“I have been too long gone, but long time readers know that following this blog is like watching a game of cricket. Nothing at all happens for a very long time, then all of a sudden when you least expect it, something very boring happens.
“I kid of course, cricket is fantastic – any game where you play for five days and still often end in a draw is one that this avid procrastinator can’t get enough of. To fall asleep for hours in front of the cricket and awake to find not much has changed – well isn’t that life itself?”
Soaringdragons: So begins a post on vivaminutiae, and it’s one of the best “irrelevant” openings for any article on WordPress that I’ve ever read. The post is about “ballooners,” but the intro is about cricket and the quirkiness of the author. Even avid ballooners would have a hard time figuring out what this post is about were it not for the mention of the “truck driver float” in the title. Then they would be asking, “Why is 6,000 years of human history, life, liberty, and the pursuit of happiness a metaphor for a cricket match?
And where are the balloons?” But if you’re not a ballooner you really won’t care if vivaminutiae first indulges in a bit of, well, minutiae before getting around to his subject. It’s not a big sin, we don’t think, but there is a chance that like some great authors he may find himself ultimately assigned to the 1st circle of Dante’s Inferno, but we hope not (unless he likes good conversation).
“This is my longest entry so far, and reflects the high (pun intended) esteem in which I hold those to whom it is dedicated: those magnificent men and their floating machines. Because this latest entry in The Horatio Files would like to pay tribute to the daring men who inhabit the rarified air (okay I’ll stop the lame wordplay – okay maybe a couple more, you’ll have to wait for them…) of the thrilling world of the cluster-ballooner.”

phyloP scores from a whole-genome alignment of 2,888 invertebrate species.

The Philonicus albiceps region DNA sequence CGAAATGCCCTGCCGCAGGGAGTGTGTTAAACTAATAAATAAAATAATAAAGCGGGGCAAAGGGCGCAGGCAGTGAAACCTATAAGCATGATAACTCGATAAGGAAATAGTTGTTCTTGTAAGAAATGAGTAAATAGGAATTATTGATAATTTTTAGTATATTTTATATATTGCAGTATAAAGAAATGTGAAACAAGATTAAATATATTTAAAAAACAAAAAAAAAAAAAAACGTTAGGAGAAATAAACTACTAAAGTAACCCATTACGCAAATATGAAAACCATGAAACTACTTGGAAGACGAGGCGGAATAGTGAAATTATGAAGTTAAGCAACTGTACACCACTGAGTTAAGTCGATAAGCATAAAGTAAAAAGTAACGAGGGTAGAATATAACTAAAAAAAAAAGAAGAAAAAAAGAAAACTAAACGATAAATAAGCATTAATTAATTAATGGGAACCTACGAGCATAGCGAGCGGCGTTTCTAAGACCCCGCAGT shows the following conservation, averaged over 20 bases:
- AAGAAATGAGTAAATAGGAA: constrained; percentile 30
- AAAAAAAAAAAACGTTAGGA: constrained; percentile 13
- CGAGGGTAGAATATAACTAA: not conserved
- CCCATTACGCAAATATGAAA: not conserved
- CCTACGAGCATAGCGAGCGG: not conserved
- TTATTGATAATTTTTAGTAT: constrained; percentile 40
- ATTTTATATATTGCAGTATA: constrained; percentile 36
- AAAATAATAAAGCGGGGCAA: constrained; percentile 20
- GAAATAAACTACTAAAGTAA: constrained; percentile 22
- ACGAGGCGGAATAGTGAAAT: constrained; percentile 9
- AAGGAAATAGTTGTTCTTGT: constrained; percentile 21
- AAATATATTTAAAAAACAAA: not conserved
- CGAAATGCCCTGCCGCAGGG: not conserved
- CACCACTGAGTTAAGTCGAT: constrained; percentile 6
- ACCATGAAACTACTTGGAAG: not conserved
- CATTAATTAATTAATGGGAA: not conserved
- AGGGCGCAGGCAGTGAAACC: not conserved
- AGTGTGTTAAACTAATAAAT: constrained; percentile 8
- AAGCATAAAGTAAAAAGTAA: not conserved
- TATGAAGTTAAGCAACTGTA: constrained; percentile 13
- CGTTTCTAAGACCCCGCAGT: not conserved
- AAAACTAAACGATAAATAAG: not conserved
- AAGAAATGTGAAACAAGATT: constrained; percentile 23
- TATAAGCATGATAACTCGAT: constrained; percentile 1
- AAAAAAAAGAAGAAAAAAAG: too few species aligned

Soaringdragons: Cluster-what? Oh, ballooner. (What do you call a gathering of cluster-ballooners at 10,000 feet who are perilously close and in danger of becoming entangled?) This true introduction is short and to the point, but with enough asides and parenthetical comments (as was the entire faux-introduction) to let us all know that this article is going to be full of them–both amusing and bemusing–and rather than slow down the pace or irritate us, we’ll actually look forward to seeing them. Thus with many more delightful asides and general gabbing we are lead into the wonderful world of “cluster-ballooners”–how they go up and how they come down, sometimes very fast so that the actuarial tables for ballooners are a poorer bet than most horse races.
“This is not for the faint-hearted. You’d have to be some kind of ballunatic to even attempt it. Let me introduce Padre Adelir Antonio de Carli.”
Soaringdragons: Re-coining “ballooner” as ballooniere, balloonario, and ballunatic, the author goes into the history of ballooning, which all started with somebody’s “laundry drying in front of the fire,” and then the first public demonstration of a floating device on June 4, 1783, followed in September by the first “manned” test flight with a sheep, a duck and a rooster who looked at each other and said, “Are we going to market, or what?”
“I’ll admit that ‘ballooner’ doesn’t sound very cool,” vivaminutiae writes, but his description of the adventurous world of ballooners–which is a very small club of your not so average citizens who often stand in need of extensive psychological rewiring–is very cool and a lot of fun. So take your laptop out to your backyard and sit in a lawnchair, tie a few balloons to it just as Larry Walters below did in 1982, and vicariously enjoy the ride he accidentally took to 16,000 feet with vivaminutiae!